Blockchain is a technology that will transform everything from the finance industry to global supply chains, and the companies that build it will get very rich. But not all of them.
According to Arvind Krishna, director of research at IBM, 90% of the firms now building blockchain—a new type of record-keeping software—will tumble into the “chasm of death,” and vanish before the technology goes mainstream.
Speaking to Fortune after an appearance on Monday at Consensus, a major blockchain conference in New York, Krishna shared his thoughts on the “chasm.” The term (along with “valley of death“) is a popular metaphor that tech investors use to describe the fateful period when early innovators have embraced a technology, but before it starts to go mainstream. During this time, many companies run out of cash and die.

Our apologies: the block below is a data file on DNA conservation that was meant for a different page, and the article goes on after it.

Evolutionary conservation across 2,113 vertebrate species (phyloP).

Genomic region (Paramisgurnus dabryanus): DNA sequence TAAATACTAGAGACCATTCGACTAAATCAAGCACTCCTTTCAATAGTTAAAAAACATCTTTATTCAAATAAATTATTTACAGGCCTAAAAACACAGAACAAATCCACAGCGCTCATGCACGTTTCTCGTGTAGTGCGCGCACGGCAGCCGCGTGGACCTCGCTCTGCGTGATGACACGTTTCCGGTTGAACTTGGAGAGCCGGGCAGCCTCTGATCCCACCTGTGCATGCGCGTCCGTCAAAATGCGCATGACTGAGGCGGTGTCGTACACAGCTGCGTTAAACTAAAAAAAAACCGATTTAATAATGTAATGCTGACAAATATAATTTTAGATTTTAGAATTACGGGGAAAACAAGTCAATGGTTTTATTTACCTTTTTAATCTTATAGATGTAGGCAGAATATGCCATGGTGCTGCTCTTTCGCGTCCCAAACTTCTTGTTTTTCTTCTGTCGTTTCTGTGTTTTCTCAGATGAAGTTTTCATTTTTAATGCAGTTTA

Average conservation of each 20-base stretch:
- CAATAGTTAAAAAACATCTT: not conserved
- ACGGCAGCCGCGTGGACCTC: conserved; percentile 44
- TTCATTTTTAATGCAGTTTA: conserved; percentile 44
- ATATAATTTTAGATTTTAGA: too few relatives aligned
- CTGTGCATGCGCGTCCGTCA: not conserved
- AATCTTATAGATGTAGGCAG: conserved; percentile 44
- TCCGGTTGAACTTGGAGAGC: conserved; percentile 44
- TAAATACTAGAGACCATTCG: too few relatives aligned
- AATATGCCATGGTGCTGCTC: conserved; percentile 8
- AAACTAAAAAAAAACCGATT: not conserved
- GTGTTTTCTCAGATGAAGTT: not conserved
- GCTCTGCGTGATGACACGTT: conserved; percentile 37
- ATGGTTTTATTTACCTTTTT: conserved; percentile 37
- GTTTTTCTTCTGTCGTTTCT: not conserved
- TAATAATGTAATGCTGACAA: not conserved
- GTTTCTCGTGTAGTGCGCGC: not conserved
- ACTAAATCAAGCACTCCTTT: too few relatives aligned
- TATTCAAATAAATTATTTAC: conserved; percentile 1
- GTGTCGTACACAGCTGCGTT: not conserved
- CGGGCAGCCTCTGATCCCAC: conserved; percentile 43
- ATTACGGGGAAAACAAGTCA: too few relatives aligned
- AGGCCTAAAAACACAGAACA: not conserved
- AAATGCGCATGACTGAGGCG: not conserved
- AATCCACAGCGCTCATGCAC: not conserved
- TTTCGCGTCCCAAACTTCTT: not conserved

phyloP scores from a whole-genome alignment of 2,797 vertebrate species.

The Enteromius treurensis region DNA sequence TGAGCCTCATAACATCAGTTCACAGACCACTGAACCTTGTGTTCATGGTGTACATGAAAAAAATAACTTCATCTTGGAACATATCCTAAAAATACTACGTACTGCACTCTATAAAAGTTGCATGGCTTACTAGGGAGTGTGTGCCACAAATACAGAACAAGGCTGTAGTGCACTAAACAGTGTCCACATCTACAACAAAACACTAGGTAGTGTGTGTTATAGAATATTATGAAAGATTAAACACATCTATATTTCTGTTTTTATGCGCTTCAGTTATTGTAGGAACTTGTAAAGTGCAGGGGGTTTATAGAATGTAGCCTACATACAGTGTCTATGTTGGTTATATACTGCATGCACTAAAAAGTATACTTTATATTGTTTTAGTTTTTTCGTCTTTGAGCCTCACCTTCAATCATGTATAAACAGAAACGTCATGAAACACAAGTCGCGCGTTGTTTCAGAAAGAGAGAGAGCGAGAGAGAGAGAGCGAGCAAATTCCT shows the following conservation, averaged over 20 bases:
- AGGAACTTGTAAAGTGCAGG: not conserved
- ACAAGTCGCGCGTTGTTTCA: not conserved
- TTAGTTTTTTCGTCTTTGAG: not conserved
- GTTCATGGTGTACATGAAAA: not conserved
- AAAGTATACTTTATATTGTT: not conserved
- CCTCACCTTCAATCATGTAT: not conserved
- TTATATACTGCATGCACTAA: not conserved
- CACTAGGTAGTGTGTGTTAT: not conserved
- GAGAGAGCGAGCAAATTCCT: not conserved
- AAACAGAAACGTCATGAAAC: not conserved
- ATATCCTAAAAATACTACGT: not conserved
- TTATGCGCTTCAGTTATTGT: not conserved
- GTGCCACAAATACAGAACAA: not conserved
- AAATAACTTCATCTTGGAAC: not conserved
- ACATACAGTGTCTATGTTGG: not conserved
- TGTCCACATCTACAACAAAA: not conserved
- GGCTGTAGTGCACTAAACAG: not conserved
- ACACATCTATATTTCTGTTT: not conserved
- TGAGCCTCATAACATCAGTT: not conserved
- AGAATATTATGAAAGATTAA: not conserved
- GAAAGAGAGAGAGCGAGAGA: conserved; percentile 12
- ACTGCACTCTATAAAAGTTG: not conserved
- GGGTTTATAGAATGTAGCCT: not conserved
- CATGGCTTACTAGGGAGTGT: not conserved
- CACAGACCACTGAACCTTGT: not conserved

In the case of blockchain, Krishna predicts the chasm will claim companies trying to introduce new protocols. These protocols serve as a base layer or operating system for blockchain, and Krishna says the existing options—including Hyperledger, Ethereum and the bitcoin protocol—are already too entrenched for a new entrant to displace.